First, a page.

The NY Times has the scoop:
In an autobiography to be published this spring, Gary Sheffield, a player famous for voicing his displeasure, describes his relationship with Barry Bonds, his link to the Bay Area Laboratory Co-Operative steroid distribution case and his three turbulent seasons with the Yankees that culminated with his trade to Detroit last November.
A bound proof of the autobiography, "Inside Power," was mailed to The New York Times by Crown Publishing. It does not appear to contain any bombshells, but its candor and insight into baseball's ongoing steroids controversy and its most recognizable franchise have again catapulted Sheffield into the headlines.
During his three seasons with the Yankees, Sheffield was regarded as combative and outspoken, known as much for his bat waggle as his chronic complaining about contracts. He developed a reputation as a superb clutch hitter and as someone who would play hurt. But Sheffield repeatedly found himself linked to the steroids scandal that engulfed the sport. He has said he unknowingly used a testosterone-laced cream.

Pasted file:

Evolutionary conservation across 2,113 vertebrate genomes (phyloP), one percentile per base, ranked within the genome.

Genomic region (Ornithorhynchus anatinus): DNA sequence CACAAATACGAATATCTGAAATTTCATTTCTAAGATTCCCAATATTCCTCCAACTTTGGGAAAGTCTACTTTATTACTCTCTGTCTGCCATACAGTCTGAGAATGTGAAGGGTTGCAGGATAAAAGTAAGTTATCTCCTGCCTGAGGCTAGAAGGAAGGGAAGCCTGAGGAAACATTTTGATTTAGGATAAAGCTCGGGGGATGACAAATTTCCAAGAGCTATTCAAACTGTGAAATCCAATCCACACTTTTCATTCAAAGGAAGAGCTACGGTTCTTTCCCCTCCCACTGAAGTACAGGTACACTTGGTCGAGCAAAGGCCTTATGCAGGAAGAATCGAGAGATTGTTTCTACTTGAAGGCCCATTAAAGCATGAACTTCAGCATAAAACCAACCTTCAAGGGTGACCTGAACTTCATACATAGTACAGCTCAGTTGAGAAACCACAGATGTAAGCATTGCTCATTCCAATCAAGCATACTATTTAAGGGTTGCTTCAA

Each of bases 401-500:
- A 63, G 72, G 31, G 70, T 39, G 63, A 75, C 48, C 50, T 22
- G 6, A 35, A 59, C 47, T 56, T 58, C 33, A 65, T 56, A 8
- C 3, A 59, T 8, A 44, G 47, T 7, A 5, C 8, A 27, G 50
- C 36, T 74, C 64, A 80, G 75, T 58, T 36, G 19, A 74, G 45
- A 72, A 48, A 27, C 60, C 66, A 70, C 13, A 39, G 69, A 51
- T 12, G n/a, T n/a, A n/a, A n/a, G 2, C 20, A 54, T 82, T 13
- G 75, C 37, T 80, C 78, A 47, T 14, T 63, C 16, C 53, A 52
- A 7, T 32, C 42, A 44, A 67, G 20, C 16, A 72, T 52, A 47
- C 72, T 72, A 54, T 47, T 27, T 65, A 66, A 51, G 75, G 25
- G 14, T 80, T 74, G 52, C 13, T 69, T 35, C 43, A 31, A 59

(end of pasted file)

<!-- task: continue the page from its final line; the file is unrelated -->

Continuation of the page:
"I've never touched a strength-building steroid in my life -- and never will," Sheffield said in the book. "The proof is in pictures and stats."
According to the book, after agreeing to train with Bonds in Northern California after the 2001 season, Sheffield grew tired of Bonds's uncompromising control over their workout routine. He nevertheless agreed when Bonds said he would give him "vitamins" from the Balco founder Victor Conte Jr. Sheffield said that Conte gave the vitamins to Greg Anderson, Bonds's trainer, who gave them to him.
My OVER/UNDER in regards to how many people Sheffield attacks, defames, or trashes in his so called tell-all book is 30 -- although many of you will probably take the OVER.